Adrienne :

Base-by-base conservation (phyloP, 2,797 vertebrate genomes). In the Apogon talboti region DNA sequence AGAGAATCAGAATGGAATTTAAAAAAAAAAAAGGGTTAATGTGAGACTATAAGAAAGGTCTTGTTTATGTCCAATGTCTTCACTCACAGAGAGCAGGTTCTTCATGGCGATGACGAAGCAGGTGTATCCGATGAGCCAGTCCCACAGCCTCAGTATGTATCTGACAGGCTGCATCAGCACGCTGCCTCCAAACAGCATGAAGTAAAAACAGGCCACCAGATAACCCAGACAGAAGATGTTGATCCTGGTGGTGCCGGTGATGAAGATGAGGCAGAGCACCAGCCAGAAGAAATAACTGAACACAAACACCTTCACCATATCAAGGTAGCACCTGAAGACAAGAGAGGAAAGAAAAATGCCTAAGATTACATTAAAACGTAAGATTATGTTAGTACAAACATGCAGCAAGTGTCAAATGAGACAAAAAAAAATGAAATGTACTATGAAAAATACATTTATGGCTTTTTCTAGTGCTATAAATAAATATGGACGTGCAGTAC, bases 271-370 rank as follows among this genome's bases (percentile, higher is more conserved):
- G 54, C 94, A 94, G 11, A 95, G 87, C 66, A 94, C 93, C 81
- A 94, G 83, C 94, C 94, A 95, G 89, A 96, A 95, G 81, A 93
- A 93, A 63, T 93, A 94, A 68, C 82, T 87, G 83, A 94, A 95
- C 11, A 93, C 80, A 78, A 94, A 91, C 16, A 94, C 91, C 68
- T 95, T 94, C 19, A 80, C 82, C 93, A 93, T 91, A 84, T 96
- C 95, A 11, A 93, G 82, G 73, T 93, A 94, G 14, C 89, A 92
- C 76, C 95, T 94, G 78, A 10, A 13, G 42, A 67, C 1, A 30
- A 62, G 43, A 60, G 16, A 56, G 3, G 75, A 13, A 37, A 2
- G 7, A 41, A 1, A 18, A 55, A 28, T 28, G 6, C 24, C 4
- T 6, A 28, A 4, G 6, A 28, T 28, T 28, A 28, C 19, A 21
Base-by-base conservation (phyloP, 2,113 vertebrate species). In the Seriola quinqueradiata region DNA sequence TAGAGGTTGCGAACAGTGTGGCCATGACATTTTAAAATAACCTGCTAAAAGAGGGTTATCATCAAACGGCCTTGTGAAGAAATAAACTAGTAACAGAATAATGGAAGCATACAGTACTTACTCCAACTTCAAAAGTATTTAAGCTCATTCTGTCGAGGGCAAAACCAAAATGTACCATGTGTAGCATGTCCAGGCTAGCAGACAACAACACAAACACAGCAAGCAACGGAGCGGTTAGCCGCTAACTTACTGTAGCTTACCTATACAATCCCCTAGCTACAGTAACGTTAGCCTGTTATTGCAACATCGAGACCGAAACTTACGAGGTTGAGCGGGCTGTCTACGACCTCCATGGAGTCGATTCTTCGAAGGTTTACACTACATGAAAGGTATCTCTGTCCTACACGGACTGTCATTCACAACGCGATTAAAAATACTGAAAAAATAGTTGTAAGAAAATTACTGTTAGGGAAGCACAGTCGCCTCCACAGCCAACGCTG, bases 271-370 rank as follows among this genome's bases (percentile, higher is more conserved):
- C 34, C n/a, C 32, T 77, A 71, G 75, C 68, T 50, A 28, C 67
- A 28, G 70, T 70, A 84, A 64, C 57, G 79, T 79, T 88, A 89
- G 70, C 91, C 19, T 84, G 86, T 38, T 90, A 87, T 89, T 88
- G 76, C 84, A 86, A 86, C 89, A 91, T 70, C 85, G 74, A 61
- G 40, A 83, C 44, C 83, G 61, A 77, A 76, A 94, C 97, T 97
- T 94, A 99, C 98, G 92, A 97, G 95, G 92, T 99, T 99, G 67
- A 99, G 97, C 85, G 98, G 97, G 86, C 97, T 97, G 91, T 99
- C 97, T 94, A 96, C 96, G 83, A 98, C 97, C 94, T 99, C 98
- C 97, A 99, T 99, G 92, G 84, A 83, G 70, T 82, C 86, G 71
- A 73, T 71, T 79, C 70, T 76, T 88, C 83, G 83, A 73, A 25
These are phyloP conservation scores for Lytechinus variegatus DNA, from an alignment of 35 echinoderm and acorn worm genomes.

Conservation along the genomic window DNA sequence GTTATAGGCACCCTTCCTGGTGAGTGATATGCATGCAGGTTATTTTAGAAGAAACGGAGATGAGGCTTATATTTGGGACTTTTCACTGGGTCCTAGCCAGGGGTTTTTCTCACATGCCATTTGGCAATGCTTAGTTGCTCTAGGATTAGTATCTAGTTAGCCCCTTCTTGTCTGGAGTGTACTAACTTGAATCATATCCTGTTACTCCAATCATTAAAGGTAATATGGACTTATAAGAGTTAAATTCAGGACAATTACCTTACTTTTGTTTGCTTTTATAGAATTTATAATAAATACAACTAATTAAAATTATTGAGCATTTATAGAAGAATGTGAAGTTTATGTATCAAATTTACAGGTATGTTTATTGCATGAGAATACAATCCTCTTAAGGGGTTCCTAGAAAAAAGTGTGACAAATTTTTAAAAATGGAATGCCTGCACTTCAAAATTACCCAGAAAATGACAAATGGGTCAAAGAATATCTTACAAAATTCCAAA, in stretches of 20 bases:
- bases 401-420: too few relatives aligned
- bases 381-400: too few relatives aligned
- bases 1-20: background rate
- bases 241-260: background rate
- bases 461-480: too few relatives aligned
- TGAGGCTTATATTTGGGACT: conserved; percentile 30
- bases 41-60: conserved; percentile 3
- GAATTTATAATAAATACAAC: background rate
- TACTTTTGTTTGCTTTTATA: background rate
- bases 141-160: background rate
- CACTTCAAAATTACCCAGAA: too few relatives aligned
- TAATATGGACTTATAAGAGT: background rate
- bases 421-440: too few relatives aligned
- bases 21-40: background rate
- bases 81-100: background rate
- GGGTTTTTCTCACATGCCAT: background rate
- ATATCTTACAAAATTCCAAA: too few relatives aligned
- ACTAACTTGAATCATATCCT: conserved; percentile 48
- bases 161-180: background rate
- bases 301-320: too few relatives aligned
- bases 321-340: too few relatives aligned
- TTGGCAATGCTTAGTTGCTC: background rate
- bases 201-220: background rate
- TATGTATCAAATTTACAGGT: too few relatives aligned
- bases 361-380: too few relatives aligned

I'm someone who grew up in completely white suburbia. Um, I have a lot of, my family doesn't really strongly identify as Native. I'm definitely, most of my classmates in high school were white and did not understand these issues. So I'm definitely, I've been in a lot of spaces where this has been the case where I have to try and explain to folks who have never encountered these issues or have very strong strange opinions about the Washington, R-words or whatever it is that these are actually things that matter. And these conversations are hard and I want to acknowledge that to all the people who are reading my, our writing online and thinking that we are very well versed and can have these conversations easily. They're hard and I've been writing about this for a long time and they haven't gotten easier for me. That in person confrontation is really, really hard and so the way that I think about it is that I know that when you have these conversations, people are never going to stop, I mean they might, they might stop and thank you and say, "wow, I never thought about it that way. I'm going to go take off my Halloween costume now" or whatever, but most times they're not. They're going to get really defensive. They're going to dig into their own opinion. They're going to hold on tight to what they think they know, but what I think about is trying to create what I call "moments of pause" after our conversation. Maybe the next time they turn on the TV and they see that logo of the Washington football team, they're going to have that just even if it's just a split second where they remember our conversation and are like, "Hey, Adrienne doesn't like that. Native people don't like that." They might go on and continue to watch the game. But over time those moments of pause are going to add up. And I have personal experiences with like a camp director. I used to work at um, uh, camp during the summer and he and I, over the entire time of camp would have these intense conversations about Indian mascots and he never would change his opinion. And years later he sent me an email and was like, "hey, remember all those conversations we had at camp? I totally get it now." 10 years after we had been at camp together. It's hard because you want people to immediately embrace your point of view and to know these conversations are still important even if they don't have the immediate outcome that you want.